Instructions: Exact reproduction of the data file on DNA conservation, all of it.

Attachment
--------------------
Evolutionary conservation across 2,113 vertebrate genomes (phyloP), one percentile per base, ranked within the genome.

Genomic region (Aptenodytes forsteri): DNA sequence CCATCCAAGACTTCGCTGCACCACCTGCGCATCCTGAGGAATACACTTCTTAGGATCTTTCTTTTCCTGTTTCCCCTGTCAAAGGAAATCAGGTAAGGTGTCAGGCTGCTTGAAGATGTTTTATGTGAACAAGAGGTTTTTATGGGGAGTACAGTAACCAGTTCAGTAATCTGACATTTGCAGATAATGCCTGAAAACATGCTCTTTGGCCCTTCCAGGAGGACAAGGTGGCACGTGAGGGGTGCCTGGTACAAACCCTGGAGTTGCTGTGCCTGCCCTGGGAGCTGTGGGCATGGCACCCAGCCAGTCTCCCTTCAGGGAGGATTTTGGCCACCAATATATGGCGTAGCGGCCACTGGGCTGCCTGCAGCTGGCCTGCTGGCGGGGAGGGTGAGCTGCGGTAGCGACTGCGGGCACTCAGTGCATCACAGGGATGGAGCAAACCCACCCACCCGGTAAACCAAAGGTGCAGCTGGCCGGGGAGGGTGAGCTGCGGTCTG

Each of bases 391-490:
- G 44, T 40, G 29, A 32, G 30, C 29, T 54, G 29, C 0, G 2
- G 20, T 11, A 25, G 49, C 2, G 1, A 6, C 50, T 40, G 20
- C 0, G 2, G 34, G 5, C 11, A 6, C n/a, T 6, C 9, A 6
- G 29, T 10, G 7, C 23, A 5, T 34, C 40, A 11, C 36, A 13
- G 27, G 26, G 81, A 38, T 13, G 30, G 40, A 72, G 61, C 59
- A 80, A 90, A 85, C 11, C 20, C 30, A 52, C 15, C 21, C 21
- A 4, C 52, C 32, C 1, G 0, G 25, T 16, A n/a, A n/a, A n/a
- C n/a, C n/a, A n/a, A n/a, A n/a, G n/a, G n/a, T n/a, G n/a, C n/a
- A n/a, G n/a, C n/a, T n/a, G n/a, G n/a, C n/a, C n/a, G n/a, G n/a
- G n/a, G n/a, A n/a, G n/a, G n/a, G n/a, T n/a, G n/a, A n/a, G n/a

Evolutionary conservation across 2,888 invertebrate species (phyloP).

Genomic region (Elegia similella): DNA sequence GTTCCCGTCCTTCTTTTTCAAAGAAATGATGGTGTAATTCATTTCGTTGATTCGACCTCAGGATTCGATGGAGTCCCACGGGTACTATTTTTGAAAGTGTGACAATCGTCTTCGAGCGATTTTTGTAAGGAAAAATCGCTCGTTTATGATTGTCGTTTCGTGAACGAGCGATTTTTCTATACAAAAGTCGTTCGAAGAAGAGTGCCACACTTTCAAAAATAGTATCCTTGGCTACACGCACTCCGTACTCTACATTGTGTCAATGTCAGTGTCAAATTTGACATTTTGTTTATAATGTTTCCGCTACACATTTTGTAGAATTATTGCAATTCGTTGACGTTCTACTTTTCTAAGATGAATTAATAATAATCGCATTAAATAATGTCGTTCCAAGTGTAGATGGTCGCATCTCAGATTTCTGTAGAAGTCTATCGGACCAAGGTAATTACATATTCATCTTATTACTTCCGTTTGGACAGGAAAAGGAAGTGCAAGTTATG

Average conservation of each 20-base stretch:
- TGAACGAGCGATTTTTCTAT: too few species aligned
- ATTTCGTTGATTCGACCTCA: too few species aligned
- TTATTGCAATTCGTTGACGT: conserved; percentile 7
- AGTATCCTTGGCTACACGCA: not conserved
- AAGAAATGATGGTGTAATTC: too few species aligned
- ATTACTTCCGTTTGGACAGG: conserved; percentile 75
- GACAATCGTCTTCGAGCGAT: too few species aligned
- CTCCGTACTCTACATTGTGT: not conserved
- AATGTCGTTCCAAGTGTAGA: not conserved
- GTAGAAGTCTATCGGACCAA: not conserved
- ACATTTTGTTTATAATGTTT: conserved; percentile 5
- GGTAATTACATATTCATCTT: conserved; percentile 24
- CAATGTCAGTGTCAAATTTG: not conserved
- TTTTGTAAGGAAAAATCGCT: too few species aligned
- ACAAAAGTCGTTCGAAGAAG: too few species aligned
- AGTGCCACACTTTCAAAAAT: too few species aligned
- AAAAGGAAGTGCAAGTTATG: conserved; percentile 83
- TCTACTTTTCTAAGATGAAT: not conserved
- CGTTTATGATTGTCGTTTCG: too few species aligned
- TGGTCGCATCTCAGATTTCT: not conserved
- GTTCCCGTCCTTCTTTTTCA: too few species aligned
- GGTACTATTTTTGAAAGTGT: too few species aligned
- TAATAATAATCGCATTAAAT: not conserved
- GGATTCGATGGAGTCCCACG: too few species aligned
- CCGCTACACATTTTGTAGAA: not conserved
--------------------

Evolutionary conservation across 2,113 vertebrate genomes (phyloP), one percentile per base, ranked within the genome.

Genomic region (Aptenodytes forsteri): DNA sequence CCATCCAAGACTTCGCTGCACCACCTGCGCATCCTGAGGAATACACTTCTTAGGATCTTTCTTTTCCTGTTTCCCCTGTCAAAGGAAATCAGGTAAGGTGTCAGGCTGCTTGAAGATGTTTTATGTGAACAAGAGGTTTTTATGGGGAGTACAGTAACCAGTTCAGTAATCTGACATTTGCAGATAATGCCTGAAAACATGCTCTTTGGCCCTTCCAGGAGGACAAGGTGGCACGTGAGGGGTGCCTGGTACAAACCCTGGAGTTGCTGTGCCTGCCCTGGGAGCTGTGGGCATGGCACCCAGCCAGTCTCCCTTCAGGGAGGATTTTGGCCACCAATATATGGCGTAGCGGCCACTGGGCTGCCTGCAGCTGGCCTGCTGGCGGGGAGGGTGAGCTGCGGTAGCGACTGCGGGCACTCAGTGCATCACAGGGATGGAGCAAACCCACCCACCCGGTAAACCAAAGGTGCAGCTGGCCGGGGAGGGTGAGCTGCGGTCTG

Each of bases 391-490:
- G 44, T 40, G 29, A 32, G 30, C 29, T 54, G 29, C 0, G 2
- G 20, T 11, A 25, G 49, C 2, G 1, A 6, C 50, T 40, G 20
- C 0, G 2, G 34, G 5, C 11, A 6, C n/a, T 6, C 9, A 6
- G 29, T 10, G 7, C 23, A 5, T 34, C 40, A 11, C 36, A 13
- G 27, G 26, G 81, A 38, T 13, G 30, G 40, A 72, G 61, C 59
- A 80, A 90, A 85, C 11, C 20, C 30, A 52, C 15, C 21, C 21
- A 4, C 52, C 32, C 1, G 0, G 25, T 16, A n/a, A n/a, A n/a
- C n/a, C n/a, A n/a, A n/a, A n/a, G n/a, G n/a, T n/a, G n/a, C n/a
- A n/a, G n/a, C n/a, T n/a, G n/a, G n/a, C n/a, C n/a, G n/a, G n/a
- G n/a, G n/a, A n/a, G n/a, G n/a, G n/a, T n/a, G n/a, A n/a, G n/a

Evolutionary conservation across 2,888 invertebrate species (phyloP).

Genomic region (Elegia similella): DNA sequence GTTCCCGTCCTTCTTTTTCAAAGAAATGATGGTGTAATTCATTTCGTTGATTCGACCTCAGGATTCGATGGAGTCCCACGGGTACTATTTTTGAAAGTGTGACAATCGTCTTCGAGCGATTTTTGTAAGGAAAAATCGCTCGTTTATGATTGTCGTTTCGTGAACGAGCGATTTTTCTATACAAAAGTCGTTCGAAGAAGAGTGCCACACTTTCAAAAATAGTATCCTTGGCTACACGCACTCCGTACTCTACATTGTGTCAATGTCAGTGTCAAATTTGACATTTTGTTTATAATGTTTCCGCTACACATTTTGTAGAATTATTGCAATTCGTTGACGTTCTACTTTTCTAAGATGAATTAATAATAATCGCATTAAATAATGTCGTTCCAAGTGTAGATGGTCGCATCTCAGATTTCTGTAGAAGTCTATCGGACCAAGGTAATTACATATTCATCTTATTACTTCCGTTTGGACAGGAAAAGGAAGTGCAAGTTATG

Average conservation of each 20-base stretch:
- TGAACGAGCGATTTTTCTAT: too few species aligned
- ATTTCGTTGATTCGACCTCA: too few species aligned
- TTATTGCAATTCGTTGACGT: conserved; percentile 7
- AGTATCCTTGGCTACACGCA: not conserved
- AAGAAATGATGGTGTAATTC: too few species aligned
- ATTACTTCCGTTTGGACAGG: conserved; percentile 75
- GACAATCGTCTTCGAGCGAT: too few species aligned
- CTCCGTACTCTACATTGTGT: not conserved
- AATGTCGTTCCAAGTGTAGA: not conserved
- GTAGAAGTCTATCGGACCAA: not conserved
- ACATTTTGTTTATAATGTTT: conserved; percentile 5
- GGTAATTACATATTCATCTT: conserved; percentile 24
- CAATGTCAGTGTCAAATTTG: not conserved
- TTTTGTAAGGAAAAATCGCT: too few species aligned
- ACAAAAGTCGTTCGAAGAAG: too few species aligned
- AGTGCCACACTTTCAAAAAT: too few species aligned
- AAAAGGAAGTGCAAGTTATG: conserved; percentile 83
- TCTACTTTTCTAAGATGAAT: not conserved
- CGTTTATGATTGTCGTTTCG: too few species aligned
- TGGTCGCATCTCAGATTTCT: not conserved
- GTTCCCGTCCTTCTTTTTCA: too few species aligned
- GGTACTATTTTTGAAAGTGT: too few species aligned
- TAATAATAATCGCATTAAAT: not conserved
- GGATTCGATGGAGTCCCACG: too few species aligned
- CCGCTACACATTTTGTAGAA: not conserved